Secretary of the Popular Committee for the Reclamation of Iran’s Historical and Cultural Possessions said that the US is delaying the legal proceeding of the issue of the Iranian clay tablets because it has tied the case to international political issues. “Americans were seeking an excuse to prolong the case and they have now made the solution of the case with the clay tablets subject to the solution of Iran’s political issues,” Shahryar Aminian said.
He continued, “Despite the fact that international conventions require the United States to return the tablets to Iran, the US refrains from doing so and they are behaving so adamantly that it is predicted that no date would be specified and announced for the next court session on the Iranian tablets.”
A US federal court ruling recently authorized putting to auction of ancient clay tablets dating back to the Achaemenid era.
The invaluable pieces which are relics of the magnificent Persepolis, seat of the Achaemenid Empire of ancient Persia, and bearing inscriptions in cuneiform, were smuggled to the US and were to be put up for auction under the court decision in favor of the survivors of a 1997 bombing of Jerusalem.
The auction’s expected proceeds of US$423.5 million would be paid to Israel.
Following the US Federal court ruling for the confiscation of Iran’s ancient clay tablets entrusted to Chicago University in 1945, Tehran decided to file a lawsuit against the verdict.
Iran and Chicago University had agreed on the returning of thousands of tablets and tablet-parts to Iran three years following the date they had been entrusted to the university.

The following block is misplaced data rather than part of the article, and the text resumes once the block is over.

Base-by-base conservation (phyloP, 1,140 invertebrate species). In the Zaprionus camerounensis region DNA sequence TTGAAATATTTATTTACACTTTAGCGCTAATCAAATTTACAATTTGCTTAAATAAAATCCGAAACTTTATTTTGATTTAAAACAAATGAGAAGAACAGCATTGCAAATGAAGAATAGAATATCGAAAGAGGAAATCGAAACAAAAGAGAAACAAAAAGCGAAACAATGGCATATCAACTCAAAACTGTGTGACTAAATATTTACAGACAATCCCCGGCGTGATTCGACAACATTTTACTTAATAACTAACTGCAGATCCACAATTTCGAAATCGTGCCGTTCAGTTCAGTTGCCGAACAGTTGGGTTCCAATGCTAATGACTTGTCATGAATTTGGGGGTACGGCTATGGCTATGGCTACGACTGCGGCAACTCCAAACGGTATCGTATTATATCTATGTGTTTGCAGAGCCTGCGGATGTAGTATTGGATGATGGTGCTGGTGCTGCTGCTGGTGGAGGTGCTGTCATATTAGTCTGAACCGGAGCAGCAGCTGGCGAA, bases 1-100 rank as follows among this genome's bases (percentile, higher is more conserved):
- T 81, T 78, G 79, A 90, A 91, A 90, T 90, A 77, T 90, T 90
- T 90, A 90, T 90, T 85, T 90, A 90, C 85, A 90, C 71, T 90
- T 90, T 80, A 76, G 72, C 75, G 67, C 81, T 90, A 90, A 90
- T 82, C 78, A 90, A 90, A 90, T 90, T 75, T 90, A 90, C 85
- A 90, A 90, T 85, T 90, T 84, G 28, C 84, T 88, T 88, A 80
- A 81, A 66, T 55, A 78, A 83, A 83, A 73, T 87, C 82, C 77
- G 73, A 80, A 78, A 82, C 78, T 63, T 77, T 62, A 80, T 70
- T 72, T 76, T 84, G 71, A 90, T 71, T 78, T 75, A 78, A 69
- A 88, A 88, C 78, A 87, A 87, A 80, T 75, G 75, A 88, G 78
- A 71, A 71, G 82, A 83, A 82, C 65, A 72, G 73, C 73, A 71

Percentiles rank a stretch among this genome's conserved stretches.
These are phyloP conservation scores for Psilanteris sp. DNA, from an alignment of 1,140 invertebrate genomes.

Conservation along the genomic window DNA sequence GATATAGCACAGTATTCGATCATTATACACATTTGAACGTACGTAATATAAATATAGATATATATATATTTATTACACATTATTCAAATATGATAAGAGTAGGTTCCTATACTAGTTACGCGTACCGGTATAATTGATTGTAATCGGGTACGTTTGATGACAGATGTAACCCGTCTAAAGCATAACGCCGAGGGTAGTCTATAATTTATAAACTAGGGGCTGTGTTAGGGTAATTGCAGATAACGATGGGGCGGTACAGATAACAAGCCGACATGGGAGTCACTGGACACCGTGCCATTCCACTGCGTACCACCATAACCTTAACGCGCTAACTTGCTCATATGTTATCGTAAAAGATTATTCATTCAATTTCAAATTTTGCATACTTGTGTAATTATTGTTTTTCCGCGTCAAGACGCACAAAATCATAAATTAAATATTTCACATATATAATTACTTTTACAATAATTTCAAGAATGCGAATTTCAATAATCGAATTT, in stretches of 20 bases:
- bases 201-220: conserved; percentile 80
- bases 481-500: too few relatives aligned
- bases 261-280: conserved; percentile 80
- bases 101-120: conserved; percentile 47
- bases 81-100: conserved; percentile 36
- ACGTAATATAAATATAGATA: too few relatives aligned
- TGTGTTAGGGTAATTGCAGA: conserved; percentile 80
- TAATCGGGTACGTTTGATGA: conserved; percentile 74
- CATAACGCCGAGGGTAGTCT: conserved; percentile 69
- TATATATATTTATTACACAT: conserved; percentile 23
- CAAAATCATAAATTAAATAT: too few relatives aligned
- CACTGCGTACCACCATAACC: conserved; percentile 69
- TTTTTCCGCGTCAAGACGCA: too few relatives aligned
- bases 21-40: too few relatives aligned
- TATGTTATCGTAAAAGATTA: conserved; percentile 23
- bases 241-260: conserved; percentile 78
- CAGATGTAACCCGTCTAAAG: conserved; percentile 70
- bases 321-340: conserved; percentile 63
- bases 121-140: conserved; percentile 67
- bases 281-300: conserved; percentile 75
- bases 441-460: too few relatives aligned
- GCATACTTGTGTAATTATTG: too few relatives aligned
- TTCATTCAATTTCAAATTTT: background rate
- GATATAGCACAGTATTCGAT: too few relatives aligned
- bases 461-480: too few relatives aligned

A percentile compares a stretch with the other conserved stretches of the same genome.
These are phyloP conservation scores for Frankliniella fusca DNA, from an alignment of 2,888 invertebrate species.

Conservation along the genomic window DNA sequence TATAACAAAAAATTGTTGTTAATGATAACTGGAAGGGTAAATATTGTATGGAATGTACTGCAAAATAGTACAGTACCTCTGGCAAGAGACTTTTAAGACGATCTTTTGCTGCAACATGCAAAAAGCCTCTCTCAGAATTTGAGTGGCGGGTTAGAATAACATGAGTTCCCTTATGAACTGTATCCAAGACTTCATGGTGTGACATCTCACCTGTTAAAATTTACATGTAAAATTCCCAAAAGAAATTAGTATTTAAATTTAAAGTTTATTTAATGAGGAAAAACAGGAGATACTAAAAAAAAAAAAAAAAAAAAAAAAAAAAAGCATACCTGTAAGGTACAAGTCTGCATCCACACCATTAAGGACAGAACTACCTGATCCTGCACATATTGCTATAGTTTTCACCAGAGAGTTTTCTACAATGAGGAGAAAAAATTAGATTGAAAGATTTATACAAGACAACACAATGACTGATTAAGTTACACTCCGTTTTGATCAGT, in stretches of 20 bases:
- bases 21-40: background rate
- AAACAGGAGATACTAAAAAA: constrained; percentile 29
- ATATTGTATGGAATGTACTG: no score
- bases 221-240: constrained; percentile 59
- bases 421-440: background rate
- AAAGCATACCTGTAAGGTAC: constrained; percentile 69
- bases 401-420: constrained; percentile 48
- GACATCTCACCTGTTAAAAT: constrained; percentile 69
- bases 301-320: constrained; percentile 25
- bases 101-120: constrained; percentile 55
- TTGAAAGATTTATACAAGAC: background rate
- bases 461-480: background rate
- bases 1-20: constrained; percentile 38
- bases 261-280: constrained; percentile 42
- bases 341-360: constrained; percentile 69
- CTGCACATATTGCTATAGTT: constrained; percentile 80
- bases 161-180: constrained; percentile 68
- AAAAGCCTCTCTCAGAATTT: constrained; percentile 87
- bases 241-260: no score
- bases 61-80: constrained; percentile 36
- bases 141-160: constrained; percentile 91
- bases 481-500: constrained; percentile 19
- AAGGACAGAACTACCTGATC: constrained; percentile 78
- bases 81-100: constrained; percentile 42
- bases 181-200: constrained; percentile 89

Many of the ancient artifacts have been sent back to Iran, including 179 tablets in 1948, more than 30 thousand tablet-parts in 1951 and 300 tablets in 2004, while there still remain around 1000 more tablets in Chicago University.
The items are considered as part of Iranians’ national assets, and Chicago University admits Iran’s ownership.
Earlier Mashayee stressed that his country would resort to any legal means and actions to return the objects back home, saying that Tehran will hire a lawyer to file a lawsuit against the US federal court ruling.
Director of Iran’s National Museum Mohammad Reza Kargar has also stressed that the controversial clay tablets Iran had entrusted to Chicago University several decades ago will eventually return home.
Kargar told FNA that the case is now under legal procedures after some anti-Iran individuals strove to transfer the ownership right of the said tablets to their own benefit, arguing that they should receive the ownership right of the tablets as a compensation for the alleged losses Iran had inflicted on them.
“The court verdict which rules for the confiscation of the tablets in the interest of the claimant is viewed by the US State Secretary and US administration as principally baseless,” the official said, adding that the Islamic Republic government is currently pursuing the issue.
He also assured that the case will eventually end in favor of Iran and that the tablets will return home.
The National Museum Director also stated that two lawyers are now working on the case on behalf of the Iranian government and cultural heritage officials.
Earlier Aminian said that Iran’s clay tablets will undergo a scientific scrutiny as soon as Tehran reclaims them from Chicago University.
He said that the scientific department of his committee will work on the contents of the artifacts, which were entrusted to Chicago University 70 years ago, and stressed that the decoding of the contents of the tablets plays a crucial role in clarifying a major part of human civilization.
He also reminded that his committee has sent 80 e-mails to different world museums in order to garner their support for the return of the artifacts to its owner, Iran.
Museum of London has so far voiced its support for the return of a collection of clay tablets to Iran, he added.